No drops has to be the most important goal for all the receivers. That alone will have a major impact on this whole season.

Having so many big playmakers at receiver and kick returner is certainly a plus, and with an all-around player like Jesse Callier, the Huskies are still potent at running back even with the loss of Polk. I also think that both Keith Price and Nick Montana are really good runners, and they will add to the skill equation. Both can pull it down and take off and that can be part of a read progression on certain throws.

Regardless of Chris Polk's injury situation, the offense should progressively get smoother once they settle into a game plan and what plays they will be using early in the season. Then begins the constant process of repetition against all the anticipated defenses they expect to face in the first two games.

The offensive line has settled into the same starters as last spring, and that unit appears to be much improved. There has been some obvious emphasis on the run game, and Callier should get plenty of back up from Johri Fogerson and freshman Bishop Sankey. The rookie continues to impress and Fogerson looks the best he's been since becoming a Husky. Still, the return of Chris Polk is a critical piece in the Husky offense.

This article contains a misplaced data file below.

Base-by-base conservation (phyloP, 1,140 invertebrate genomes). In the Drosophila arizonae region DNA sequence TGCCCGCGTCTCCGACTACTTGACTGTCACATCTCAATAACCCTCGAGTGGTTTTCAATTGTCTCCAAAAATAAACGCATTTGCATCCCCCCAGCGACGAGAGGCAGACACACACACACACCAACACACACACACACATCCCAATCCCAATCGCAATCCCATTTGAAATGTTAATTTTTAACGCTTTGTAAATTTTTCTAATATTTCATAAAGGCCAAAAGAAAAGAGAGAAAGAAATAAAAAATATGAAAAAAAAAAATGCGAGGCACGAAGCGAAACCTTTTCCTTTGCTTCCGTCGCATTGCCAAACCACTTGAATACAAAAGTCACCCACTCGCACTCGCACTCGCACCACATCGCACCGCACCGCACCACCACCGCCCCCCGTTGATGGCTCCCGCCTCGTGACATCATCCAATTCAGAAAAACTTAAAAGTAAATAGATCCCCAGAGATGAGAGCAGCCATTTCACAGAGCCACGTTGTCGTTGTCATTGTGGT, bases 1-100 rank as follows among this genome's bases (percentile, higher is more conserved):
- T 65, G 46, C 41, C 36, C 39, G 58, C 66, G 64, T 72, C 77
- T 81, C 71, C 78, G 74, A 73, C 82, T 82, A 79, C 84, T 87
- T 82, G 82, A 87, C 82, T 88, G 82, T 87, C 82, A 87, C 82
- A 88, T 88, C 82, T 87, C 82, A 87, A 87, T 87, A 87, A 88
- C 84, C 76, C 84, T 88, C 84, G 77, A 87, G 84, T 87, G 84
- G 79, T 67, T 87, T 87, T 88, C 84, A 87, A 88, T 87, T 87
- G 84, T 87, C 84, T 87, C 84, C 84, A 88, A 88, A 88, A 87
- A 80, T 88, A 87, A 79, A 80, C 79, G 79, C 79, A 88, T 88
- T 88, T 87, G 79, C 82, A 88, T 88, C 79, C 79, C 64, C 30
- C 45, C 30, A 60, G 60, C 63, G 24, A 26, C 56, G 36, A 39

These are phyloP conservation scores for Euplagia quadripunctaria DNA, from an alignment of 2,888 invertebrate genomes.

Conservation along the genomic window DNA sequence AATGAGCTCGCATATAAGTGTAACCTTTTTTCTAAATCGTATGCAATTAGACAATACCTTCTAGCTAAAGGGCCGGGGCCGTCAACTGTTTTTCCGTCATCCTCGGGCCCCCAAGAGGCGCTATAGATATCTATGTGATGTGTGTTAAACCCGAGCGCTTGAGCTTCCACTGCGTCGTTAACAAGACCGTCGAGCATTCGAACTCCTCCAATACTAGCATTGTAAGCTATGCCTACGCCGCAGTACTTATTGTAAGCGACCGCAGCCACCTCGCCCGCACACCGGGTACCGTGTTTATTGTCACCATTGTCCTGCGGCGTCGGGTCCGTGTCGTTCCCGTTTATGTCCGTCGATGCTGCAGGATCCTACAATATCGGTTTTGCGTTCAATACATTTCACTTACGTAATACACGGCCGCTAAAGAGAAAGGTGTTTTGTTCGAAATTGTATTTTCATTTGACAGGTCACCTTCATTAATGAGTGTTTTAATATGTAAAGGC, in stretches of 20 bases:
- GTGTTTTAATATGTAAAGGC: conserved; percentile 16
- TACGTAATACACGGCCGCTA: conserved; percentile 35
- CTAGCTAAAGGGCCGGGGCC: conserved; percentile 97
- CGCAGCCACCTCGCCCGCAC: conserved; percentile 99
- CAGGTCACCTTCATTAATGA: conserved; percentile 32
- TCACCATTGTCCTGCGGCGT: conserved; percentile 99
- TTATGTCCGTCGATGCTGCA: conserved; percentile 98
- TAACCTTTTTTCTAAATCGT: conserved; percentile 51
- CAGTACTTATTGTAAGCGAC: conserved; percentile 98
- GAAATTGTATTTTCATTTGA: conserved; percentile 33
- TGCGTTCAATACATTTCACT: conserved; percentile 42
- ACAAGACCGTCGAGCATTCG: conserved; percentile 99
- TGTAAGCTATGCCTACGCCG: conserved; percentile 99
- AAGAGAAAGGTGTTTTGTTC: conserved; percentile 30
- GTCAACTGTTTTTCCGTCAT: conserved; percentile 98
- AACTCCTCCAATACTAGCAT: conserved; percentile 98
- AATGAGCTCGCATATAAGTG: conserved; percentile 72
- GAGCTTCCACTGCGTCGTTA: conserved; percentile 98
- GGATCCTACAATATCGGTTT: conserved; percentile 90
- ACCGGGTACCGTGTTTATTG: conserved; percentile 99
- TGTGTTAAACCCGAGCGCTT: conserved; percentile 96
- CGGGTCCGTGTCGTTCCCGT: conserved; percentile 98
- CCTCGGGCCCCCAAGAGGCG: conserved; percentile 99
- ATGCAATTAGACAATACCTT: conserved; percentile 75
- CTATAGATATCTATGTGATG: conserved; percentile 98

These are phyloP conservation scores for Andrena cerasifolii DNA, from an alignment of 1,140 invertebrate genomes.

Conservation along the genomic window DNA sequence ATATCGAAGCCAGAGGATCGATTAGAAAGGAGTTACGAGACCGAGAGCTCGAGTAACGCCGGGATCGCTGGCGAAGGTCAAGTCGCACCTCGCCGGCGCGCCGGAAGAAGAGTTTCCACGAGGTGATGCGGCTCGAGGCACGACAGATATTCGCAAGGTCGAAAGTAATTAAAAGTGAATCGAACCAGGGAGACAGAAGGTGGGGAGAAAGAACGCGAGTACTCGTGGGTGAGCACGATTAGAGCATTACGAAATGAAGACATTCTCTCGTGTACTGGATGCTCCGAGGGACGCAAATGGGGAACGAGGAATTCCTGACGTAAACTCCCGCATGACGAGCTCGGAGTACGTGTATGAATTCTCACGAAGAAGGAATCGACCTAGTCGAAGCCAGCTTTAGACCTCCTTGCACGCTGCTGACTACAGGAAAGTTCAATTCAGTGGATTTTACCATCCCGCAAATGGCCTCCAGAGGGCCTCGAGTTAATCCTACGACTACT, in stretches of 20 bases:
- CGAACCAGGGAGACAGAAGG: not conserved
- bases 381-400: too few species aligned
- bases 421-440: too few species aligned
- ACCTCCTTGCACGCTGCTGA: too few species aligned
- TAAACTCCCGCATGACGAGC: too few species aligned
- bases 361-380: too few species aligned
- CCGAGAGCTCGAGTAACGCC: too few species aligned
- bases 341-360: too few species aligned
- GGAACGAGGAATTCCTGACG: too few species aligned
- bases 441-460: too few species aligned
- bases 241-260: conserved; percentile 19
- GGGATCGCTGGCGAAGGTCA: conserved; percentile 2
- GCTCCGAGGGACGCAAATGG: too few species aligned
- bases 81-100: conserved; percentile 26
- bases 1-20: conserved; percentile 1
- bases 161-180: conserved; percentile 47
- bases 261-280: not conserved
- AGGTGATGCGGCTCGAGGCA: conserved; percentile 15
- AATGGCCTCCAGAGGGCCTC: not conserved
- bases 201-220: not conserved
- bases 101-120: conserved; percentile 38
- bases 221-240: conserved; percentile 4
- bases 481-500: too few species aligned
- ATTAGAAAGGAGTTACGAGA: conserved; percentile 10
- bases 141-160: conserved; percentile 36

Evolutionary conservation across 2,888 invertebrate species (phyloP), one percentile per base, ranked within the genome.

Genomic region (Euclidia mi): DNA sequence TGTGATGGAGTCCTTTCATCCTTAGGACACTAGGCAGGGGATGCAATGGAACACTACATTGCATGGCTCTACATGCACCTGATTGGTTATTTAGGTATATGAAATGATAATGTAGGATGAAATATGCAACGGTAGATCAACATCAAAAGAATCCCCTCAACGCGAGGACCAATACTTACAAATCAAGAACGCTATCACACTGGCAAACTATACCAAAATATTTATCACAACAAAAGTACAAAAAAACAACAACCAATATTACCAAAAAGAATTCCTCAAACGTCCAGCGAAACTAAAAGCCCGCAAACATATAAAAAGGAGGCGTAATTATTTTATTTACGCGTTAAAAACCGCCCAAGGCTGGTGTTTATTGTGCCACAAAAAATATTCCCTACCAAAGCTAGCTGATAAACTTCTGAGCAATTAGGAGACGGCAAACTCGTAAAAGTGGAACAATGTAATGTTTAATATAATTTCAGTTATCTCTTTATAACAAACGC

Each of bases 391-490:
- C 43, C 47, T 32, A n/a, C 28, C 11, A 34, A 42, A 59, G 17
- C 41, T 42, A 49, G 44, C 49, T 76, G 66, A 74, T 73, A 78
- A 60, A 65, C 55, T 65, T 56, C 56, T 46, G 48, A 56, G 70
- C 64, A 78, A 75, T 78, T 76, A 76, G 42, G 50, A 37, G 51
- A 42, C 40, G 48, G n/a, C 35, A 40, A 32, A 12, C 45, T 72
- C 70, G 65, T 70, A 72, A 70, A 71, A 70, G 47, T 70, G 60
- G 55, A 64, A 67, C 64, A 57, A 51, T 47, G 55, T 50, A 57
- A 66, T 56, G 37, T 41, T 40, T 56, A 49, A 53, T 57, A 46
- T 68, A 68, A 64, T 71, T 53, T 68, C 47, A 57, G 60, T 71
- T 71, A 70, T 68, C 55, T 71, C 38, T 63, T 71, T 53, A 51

I think the quarterback position is a lot closer than many think, with Nick Montana making steady progress. He has been effective in moving the football whenever he is given a chance, but Keith Price continues to be the starter. The competition is close and that makes for a better situation in case of injury. Price continues to show really good feet and looks good on the intermediate and short passes underneath the zone. He has a definite quickness about him and wiggles his way free when under pressure. There is no doubt he will be better when he has Polk to hand off to.